2) Build your personal circle of knowledgeable practitioners in various fields: being coached or mentored by an expert makes things different. Learning how to listen and follow require a specific set of a mindset that not every startup founder possesses. So, gathering all your trustworthy ones and opening your ears might be a proper first step towards becoming a startup founder with a successful traction behind their back.
3) Learn from those who have been there already: don’t try to reinvent the wheel. Good practitioners (entrepreneurs, artists, develops, etc.) copy what’s already been done and try to build on top of it in a certain way. Apply for the YC’s Startup School (SUS) program to learn first-hand how to start a startup, follow founders who graduated the program to ask them questions or find critical reviews about acceleration programs and investors so that you know what works and what not as early as possible.
Where can people learn more?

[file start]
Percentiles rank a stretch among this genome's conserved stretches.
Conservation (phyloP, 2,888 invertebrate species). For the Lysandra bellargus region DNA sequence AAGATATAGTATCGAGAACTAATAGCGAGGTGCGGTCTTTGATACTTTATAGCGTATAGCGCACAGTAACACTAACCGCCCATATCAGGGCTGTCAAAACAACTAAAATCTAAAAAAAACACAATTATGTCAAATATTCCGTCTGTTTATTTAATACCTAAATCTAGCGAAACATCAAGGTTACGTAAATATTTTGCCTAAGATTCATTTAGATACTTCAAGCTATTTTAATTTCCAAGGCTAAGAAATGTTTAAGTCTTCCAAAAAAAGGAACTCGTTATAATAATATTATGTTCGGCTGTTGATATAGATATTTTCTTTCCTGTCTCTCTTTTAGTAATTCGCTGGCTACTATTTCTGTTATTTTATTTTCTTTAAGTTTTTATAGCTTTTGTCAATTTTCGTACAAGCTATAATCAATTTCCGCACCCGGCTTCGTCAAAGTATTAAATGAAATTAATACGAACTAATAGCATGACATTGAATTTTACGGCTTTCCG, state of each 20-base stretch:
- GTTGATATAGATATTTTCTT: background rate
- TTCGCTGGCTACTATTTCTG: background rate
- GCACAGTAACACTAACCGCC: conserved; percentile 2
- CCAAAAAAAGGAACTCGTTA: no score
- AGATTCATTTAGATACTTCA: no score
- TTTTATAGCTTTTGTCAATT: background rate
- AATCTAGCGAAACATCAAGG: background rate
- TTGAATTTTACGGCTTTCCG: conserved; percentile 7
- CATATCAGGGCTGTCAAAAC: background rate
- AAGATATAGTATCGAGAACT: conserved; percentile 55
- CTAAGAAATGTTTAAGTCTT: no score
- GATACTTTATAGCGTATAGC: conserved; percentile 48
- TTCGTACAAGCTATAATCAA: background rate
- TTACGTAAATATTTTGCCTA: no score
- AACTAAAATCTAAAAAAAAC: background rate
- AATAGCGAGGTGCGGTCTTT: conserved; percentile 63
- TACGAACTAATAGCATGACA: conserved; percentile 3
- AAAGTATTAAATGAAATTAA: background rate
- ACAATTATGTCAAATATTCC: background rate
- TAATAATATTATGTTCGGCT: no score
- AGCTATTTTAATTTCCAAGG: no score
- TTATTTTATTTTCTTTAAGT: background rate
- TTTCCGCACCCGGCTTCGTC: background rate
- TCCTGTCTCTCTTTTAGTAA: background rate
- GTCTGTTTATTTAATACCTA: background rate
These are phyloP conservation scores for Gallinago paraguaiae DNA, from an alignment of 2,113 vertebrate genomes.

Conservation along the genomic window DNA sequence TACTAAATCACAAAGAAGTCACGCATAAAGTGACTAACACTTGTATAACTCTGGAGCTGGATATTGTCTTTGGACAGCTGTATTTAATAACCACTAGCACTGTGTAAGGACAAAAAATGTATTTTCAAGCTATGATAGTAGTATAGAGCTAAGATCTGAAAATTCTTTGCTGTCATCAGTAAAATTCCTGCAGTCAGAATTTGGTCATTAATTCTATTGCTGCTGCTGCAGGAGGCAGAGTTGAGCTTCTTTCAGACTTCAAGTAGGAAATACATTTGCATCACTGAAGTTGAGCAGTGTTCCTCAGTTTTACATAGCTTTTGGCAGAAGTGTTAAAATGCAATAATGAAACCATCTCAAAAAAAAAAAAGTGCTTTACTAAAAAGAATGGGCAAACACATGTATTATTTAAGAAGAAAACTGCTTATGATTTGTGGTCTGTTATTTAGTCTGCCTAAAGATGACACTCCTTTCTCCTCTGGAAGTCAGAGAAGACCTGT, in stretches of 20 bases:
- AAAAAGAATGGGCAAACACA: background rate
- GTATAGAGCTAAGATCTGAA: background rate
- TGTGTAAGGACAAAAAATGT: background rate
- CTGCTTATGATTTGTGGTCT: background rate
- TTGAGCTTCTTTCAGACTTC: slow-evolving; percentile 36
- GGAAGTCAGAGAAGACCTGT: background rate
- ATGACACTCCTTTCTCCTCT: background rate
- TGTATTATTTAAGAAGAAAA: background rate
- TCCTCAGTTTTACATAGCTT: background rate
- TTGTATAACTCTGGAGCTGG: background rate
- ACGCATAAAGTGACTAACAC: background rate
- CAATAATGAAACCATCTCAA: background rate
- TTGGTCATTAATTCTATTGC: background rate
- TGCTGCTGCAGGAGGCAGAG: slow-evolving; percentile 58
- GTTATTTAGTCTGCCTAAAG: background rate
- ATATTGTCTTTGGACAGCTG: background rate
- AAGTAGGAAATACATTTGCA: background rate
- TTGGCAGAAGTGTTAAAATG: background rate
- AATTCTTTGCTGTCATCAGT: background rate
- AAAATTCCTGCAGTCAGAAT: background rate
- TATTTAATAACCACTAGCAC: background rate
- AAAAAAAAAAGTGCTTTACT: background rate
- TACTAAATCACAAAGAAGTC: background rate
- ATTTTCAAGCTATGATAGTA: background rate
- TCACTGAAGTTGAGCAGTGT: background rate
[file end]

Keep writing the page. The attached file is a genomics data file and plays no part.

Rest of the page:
We’re currently primarily focused on working on two areas: a) product development and b) fundraising from public and private investors. So that we can dedicate оurselves entirely to the project, we decided to operate in a stealth mode for the next couple of months. We regularly post news regarding our progress and latest achievements in our official blog and constantly get in contact with early adopters and fans via e-mail to do further technology iterations based on customer’s feedback. Our entire team is quite responsive and open-minded to criticism and questions so don’t hesitate to ping us in case you want to learn more. Recently, we re-launched our Twitter account (@BNeurorobotics) so hit the “follow” button in order to support us on our serious mission to make computers able to understand you so that the digital world becomes more immersive and personalized to you.
Founder Interviews: Lyubomir Hristev of Berger Neurorobotics was originally published in Hacker Noon on Medium, where people are continuing the conversation by highlighting and responding to this story.